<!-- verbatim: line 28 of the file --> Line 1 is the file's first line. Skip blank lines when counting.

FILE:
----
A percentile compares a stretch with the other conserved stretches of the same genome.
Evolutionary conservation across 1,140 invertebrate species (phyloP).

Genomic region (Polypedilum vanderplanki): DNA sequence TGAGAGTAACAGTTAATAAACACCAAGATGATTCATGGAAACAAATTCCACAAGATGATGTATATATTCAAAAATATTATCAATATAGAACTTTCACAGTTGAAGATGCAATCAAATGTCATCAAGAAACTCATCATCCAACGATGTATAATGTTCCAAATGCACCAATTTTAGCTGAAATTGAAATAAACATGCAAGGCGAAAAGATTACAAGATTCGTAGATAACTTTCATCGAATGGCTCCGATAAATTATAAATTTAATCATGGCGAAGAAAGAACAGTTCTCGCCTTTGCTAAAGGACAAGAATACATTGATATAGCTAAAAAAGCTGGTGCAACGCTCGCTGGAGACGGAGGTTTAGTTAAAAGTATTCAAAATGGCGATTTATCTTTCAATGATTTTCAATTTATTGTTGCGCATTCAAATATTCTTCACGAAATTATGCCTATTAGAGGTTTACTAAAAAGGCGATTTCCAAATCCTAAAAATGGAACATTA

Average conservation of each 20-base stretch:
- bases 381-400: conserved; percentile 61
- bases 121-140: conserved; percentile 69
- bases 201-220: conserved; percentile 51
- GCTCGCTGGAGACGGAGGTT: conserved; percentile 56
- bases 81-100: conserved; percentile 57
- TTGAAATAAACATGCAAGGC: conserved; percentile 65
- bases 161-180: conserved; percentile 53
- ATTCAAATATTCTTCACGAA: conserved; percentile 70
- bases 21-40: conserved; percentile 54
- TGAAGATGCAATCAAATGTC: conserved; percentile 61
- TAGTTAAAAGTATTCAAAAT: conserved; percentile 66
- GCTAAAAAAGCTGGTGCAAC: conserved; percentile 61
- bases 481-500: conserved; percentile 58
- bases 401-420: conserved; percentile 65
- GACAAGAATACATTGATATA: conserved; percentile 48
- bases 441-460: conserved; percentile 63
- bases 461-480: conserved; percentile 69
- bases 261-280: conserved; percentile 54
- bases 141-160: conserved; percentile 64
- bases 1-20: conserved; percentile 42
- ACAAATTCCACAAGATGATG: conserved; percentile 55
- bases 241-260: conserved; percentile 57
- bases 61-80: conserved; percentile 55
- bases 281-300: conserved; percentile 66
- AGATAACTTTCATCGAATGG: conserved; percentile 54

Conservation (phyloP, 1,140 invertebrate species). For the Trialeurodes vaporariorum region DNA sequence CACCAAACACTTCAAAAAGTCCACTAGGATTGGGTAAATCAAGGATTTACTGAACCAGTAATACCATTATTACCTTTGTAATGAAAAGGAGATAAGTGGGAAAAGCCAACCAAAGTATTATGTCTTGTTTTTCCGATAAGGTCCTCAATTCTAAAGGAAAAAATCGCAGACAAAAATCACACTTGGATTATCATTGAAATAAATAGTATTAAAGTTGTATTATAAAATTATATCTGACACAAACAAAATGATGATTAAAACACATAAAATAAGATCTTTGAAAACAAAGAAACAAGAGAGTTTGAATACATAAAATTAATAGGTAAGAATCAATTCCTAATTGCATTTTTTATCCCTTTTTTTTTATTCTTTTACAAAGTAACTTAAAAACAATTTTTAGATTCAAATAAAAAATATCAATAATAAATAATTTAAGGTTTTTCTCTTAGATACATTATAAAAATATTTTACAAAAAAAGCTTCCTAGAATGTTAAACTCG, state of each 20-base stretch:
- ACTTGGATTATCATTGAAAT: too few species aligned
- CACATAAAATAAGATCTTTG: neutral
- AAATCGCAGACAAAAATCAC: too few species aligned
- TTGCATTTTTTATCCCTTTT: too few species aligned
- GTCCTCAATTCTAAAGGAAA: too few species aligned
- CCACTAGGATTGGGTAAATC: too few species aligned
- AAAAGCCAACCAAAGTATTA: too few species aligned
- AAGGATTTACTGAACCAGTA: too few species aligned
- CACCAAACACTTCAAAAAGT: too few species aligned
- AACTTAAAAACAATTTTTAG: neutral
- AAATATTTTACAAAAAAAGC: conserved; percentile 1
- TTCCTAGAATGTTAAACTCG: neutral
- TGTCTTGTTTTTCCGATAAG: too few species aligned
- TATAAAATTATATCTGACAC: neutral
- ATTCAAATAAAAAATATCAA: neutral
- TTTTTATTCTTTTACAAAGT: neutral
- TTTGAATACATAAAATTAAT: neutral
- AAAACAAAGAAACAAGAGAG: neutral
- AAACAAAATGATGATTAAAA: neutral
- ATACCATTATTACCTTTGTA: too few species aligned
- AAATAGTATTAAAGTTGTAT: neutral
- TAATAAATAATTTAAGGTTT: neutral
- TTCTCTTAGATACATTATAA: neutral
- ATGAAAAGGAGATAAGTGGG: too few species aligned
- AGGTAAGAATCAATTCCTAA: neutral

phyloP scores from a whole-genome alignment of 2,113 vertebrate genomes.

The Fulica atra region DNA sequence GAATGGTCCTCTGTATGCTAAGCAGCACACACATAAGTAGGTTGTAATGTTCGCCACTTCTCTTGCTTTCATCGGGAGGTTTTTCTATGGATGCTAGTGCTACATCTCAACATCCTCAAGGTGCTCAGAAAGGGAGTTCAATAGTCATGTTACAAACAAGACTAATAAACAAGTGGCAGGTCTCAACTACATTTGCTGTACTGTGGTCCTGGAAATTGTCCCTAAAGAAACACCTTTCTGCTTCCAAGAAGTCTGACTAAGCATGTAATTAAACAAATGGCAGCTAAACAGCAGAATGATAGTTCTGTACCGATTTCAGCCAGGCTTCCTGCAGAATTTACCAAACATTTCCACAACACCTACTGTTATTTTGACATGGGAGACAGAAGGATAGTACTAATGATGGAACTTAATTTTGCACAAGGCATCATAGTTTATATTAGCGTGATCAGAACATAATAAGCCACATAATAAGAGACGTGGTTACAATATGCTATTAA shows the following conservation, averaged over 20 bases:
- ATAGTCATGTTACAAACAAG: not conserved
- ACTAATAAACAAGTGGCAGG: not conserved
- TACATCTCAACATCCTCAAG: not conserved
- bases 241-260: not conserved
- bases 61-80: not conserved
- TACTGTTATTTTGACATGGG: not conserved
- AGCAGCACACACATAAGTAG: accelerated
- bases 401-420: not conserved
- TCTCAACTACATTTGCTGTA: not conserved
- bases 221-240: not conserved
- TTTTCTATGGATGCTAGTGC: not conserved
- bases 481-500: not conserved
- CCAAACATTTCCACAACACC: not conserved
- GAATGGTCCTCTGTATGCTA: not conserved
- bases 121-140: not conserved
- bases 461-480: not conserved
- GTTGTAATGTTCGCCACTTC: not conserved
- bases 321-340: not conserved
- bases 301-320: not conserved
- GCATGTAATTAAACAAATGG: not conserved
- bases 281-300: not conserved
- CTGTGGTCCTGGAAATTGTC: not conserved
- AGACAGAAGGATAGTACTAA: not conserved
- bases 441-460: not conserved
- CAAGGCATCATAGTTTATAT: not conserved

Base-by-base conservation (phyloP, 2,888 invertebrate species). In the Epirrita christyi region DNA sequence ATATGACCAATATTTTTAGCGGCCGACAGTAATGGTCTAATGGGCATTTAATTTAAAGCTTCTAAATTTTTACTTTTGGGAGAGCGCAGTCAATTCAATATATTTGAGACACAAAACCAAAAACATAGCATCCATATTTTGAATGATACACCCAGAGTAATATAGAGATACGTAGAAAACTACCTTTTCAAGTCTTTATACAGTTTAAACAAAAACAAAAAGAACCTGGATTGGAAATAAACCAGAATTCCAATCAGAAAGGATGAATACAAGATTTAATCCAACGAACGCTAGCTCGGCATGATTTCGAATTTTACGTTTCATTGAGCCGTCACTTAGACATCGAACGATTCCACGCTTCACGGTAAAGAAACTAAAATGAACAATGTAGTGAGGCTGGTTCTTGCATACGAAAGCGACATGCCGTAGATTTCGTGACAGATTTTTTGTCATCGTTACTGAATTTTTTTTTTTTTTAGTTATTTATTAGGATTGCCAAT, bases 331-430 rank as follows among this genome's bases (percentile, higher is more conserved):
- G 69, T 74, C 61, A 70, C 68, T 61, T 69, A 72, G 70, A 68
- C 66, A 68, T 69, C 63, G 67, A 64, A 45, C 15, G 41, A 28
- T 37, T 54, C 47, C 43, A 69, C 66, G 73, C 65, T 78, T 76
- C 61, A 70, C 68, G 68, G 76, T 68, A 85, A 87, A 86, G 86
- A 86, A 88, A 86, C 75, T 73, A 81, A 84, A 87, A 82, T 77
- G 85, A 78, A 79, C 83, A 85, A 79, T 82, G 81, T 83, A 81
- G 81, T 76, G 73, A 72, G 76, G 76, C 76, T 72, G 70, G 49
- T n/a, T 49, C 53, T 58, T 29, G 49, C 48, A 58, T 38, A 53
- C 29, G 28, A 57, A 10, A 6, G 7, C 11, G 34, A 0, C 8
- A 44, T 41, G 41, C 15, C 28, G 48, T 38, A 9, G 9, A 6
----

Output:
- bases 281-300: conserved; percentile 66